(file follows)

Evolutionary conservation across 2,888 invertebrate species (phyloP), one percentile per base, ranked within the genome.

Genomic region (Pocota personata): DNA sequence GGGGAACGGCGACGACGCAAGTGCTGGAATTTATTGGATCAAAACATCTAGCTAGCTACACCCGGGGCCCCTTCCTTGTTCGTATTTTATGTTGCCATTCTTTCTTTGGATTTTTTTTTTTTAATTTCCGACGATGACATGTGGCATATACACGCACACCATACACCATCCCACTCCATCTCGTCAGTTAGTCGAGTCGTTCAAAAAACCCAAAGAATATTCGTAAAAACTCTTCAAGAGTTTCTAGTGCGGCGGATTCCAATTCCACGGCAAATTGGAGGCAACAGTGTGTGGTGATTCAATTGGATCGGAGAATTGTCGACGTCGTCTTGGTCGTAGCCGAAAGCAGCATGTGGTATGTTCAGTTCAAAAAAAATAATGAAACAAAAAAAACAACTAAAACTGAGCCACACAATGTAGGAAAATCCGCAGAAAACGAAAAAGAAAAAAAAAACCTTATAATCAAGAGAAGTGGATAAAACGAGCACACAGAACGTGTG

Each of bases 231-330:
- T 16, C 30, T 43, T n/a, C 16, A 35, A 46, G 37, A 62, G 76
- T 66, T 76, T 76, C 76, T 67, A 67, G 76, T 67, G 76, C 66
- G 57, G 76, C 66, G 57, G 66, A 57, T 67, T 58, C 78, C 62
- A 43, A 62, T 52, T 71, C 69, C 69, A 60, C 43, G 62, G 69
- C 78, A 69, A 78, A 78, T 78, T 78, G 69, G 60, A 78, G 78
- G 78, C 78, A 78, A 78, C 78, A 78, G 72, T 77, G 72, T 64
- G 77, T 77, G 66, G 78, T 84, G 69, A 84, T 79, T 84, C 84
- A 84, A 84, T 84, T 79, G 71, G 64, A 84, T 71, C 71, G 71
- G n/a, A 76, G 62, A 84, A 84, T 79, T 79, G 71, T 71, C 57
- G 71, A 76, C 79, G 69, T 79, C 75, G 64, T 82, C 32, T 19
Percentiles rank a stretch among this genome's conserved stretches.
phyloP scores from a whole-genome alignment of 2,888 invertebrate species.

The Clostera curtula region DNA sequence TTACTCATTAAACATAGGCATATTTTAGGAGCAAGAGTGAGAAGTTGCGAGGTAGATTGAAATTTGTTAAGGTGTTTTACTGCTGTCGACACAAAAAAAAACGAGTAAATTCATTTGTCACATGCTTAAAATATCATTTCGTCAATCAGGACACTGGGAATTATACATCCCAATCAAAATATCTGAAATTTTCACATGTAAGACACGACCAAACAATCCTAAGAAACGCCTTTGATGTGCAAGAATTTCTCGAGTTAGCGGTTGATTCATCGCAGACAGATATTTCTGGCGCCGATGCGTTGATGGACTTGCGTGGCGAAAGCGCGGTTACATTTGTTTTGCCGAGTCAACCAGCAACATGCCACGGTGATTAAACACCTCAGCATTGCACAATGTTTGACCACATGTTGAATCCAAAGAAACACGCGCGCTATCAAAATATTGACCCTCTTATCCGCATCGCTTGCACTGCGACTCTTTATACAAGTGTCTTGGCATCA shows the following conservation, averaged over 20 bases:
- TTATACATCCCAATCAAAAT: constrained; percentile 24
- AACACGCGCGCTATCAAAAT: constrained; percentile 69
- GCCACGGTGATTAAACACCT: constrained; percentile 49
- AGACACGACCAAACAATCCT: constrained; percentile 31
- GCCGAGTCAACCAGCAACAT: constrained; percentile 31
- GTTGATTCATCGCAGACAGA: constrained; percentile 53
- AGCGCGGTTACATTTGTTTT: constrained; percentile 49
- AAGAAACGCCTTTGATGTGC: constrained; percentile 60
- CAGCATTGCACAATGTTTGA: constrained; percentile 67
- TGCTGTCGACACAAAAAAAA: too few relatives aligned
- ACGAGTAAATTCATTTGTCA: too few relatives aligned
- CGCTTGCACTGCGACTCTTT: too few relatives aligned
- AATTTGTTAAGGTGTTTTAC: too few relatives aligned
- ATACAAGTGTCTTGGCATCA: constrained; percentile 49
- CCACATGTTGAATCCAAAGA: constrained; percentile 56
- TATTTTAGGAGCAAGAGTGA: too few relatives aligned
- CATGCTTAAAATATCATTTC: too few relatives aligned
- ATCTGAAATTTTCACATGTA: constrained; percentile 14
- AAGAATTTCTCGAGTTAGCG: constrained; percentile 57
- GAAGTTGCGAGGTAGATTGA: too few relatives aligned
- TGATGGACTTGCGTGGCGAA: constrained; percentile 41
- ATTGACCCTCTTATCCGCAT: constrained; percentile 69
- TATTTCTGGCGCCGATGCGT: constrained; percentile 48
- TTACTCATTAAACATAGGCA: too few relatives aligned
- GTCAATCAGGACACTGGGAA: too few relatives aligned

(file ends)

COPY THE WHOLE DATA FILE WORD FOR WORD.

Evolutionary conservation across 2,888 invertebrate species (phyloP), one percentile per base, ranked within the genome.

Genomic region (Pocota personata): DNA sequence GGGGAACGGCGACGACGCAAGTGCTGGAATTTATTGGATCAAAACATCTAGCTAGCTACACCCGGGGCCCCTTCCTTGTTCGTATTTTATGTTGCCATTCTTTCTTTGGATTTTTTTTTTTTAATTTCCGACGATGACATGTGGCATATACACGCACACCATACACCATCCCACTCCATCTCGTCAGTTAGTCGAGTCGTTCAAAAAACCCAAAGAATATTCGTAAAAACTCTTCAAGAGTTTCTAGTGCGGCGGATTCCAATTCCACGGCAAATTGGAGGCAACAGTGTGTGGTGATTCAATTGGATCGGAGAATTGTCGACGTCGTCTTGGTCGTAGCCGAAAGCAGCATGTGGTATGTTCAGTTCAAAAAAAATAATGAAACAAAAAAAACAACTAAAACTGAGCCACACAATGTAGGAAAATCCGCAGAAAACGAAAAAGAAAAAAAAAACCTTATAATCAAGAGAAGTGGATAAAACGAGCACACAGAACGTGTG

Each of bases 231-330:
- T 16, C 30, T 43, T n/a, C 16, A 35, A 46, G 37, A 62, G 76
- T 66, T 76, T 76, C 76, T 67, A 67, G 76, T 67, G 76, C 66
- G 57, G 76, C 66, G 57, G 66, A 57, T 67, T 58, C 78, C 62
- A 43, A 62, T 52, T 71, C 69, C 69, A 60, C 43, G 62, G 69
- C 78, A 69, A 78, A 78, T 78, T 78, G 69, G 60, A 78, G 78
- G 78, C 78, A 78, A 78, C 78, A 78, G 72, T 77, G 72, T 64
- G 77, T 77, G 66, G 78, T 84, G 69, A 84, T 79, T 84, C 84
- A 84, A 84, T 84, T 79, G 71, G 64, A 84, T 71, C 71, G 71
- G n/a, A 76, G 62, A 84, A 84, T 79, T 79, G 71, T 71, C 57
- G 71, A 76, C 79, G 69, T 79, C 75, G 64, T 82, C 32, T 19
Percentiles rank a stretch among this genome's conserved stretches.
phyloP scores from a whole-genome alignment of 2,888 invertebrate species.

The Clostera curtula region DNA sequence TTACTCATTAAACATAGGCATATTTTAGGAGCAAGAGTGAGAAGTTGCGAGGTAGATTGAAATTTGTTAAGGTGTTTTACTGCTGTCGACACAAAAAAAAACGAGTAAATTCATTTGTCACATGCTTAAAATATCATTTCGTCAATCAGGACACTGGGAATTATACATCCCAATCAAAATATCTGAAATTTTCACATGTAAGACACGACCAAACAATCCTAAGAAACGCCTTTGATGTGCAAGAATTTCTCGAGTTAGCGGTTGATTCATCGCAGACAGATATTTCTGGCGCCGATGCGTTGATGGACTTGCGTGGCGAAAGCGCGGTTACATTTGTTTTGCCGAGTCAACCAGCAACATGCCACGGTGATTAAACACCTCAGCATTGCACAATGTTTGACCACATGTTGAATCCAAAGAAACACGCGCGCTATCAAAATATTGACCCTCTTATCCGCATCGCTTGCACTGCGACTCTTTATACAAGTGTCTTGGCATCA shows the following conservation, averaged over 20 bases:
- TTATACATCCCAATCAAAAT: constrained; percentile 24
- AACACGCGCGCTATCAAAAT: constrained; percentile 69
- GCCACGGTGATTAAACACCT: constrained; percentile 49
- AGACACGACCAAACAATCCT: constrained; percentile 31
- GCCGAGTCAACCAGCAACAT: constrained; percentile 31
- GTTGATTCATCGCAGACAGA: constrained; percentile 53
- AGCGCGGTTACATTTGTTTT: constrained; percentile 49
- AAGAAACGCCTTTGATGTGC: constrained; percentile 60
- CAGCATTGCACAATGTTTGA: constrained; percentile 67
- TGCTGTCGACACAAAAAAAA: too few relatives aligned
- ACGAGTAAATTCATTTGTCA: too few relatives aligned
- CGCTTGCACTGCGACTCTTT: too few relatives aligned
- AATTTGTTAAGGTGTTTTAC: too few relatives aligned
- ATACAAGTGTCTTGGCATCA: constrained; percentile 49
- CCACATGTTGAATCCAAAGA: constrained; percentile 56
- TATTTTAGGAGCAAGAGTGA: too few relatives aligned
- CATGCTTAAAATATCATTTC: too few relatives aligned
- ATCTGAAATTTTCACATGTA: constrained; percentile 14
- AAGAATTTCTCGAGTTAGCG: constrained; percentile 57
- GAAGTTGCGAGGTAGATTGA: too few relatives aligned
- TGATGGACTTGCGTGGCGAA: constrained; percentile 41
- ATTGACCCTCTTATCCGCAT: constrained; percentile 69
- TATTTCTGGCGCCGATGCGT: constrained; percentile 48
- TTACTCATTAAACATAGGCA: too few relatives aligned
- GTCAATCAGGACACTGGGAA: too few relatives aligned